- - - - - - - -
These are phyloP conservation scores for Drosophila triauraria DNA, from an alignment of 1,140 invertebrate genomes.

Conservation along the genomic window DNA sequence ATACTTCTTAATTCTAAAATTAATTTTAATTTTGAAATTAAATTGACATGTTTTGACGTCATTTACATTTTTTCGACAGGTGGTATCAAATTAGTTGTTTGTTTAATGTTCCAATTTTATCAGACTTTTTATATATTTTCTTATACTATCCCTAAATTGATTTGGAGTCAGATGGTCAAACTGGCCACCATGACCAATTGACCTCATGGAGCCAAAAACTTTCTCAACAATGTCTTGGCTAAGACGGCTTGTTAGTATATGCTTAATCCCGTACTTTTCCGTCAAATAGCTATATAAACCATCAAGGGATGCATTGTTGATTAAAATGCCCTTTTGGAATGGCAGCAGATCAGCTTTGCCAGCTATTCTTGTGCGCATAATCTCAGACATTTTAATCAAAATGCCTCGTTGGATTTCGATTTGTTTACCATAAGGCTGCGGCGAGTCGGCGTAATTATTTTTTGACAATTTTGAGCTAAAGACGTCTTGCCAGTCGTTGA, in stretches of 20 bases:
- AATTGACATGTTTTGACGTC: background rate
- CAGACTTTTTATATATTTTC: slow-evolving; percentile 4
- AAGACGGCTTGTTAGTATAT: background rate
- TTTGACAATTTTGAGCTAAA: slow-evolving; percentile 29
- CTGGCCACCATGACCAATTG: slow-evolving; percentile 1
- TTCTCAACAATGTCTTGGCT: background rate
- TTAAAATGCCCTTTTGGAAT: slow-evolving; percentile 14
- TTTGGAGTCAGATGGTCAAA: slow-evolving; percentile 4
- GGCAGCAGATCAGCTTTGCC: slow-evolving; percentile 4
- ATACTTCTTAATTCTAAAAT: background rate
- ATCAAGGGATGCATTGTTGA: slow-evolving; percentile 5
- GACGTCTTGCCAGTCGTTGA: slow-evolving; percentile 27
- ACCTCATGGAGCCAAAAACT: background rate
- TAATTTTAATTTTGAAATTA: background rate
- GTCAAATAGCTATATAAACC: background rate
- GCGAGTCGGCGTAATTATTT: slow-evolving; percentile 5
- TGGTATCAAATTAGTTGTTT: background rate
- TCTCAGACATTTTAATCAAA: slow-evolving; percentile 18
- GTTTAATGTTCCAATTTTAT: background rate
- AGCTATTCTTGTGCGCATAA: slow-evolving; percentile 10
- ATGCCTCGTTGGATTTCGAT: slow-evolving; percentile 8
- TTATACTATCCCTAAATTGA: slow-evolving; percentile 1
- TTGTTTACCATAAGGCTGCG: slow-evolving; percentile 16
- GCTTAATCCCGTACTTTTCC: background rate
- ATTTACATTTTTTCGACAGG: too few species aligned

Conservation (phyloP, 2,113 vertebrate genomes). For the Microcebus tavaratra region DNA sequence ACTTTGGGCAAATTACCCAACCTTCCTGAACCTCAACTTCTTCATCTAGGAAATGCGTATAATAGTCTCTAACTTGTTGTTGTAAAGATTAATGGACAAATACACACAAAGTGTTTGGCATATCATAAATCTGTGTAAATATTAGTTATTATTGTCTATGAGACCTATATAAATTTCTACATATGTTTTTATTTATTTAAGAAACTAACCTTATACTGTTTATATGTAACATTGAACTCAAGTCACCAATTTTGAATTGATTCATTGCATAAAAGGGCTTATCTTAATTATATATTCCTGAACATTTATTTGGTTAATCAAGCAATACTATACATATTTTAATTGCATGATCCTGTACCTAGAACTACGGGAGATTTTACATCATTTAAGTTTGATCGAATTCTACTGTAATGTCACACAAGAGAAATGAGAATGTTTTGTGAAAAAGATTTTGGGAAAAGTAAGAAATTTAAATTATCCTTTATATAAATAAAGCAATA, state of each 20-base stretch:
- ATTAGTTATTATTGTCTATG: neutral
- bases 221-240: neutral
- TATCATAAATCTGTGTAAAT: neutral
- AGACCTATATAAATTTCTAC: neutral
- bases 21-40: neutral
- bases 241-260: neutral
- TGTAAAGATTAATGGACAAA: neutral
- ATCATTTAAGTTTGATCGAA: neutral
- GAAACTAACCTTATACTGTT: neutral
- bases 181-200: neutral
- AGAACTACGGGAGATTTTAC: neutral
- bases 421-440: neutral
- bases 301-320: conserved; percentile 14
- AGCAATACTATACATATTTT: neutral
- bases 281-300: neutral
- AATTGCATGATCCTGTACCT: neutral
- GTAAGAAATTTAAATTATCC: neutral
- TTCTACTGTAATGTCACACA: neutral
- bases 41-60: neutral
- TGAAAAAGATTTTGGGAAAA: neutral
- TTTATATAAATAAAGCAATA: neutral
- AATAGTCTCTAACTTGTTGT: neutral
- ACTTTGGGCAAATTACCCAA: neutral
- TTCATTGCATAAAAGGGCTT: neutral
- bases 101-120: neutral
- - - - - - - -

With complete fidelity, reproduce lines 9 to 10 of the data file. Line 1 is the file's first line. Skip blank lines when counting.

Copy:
- TTAAAATGCCCTTTTGGAAT: slow-evolving; percentile 14
- TTTGGAGTCAGATGGTCAAA: slow-evolving; percentile 4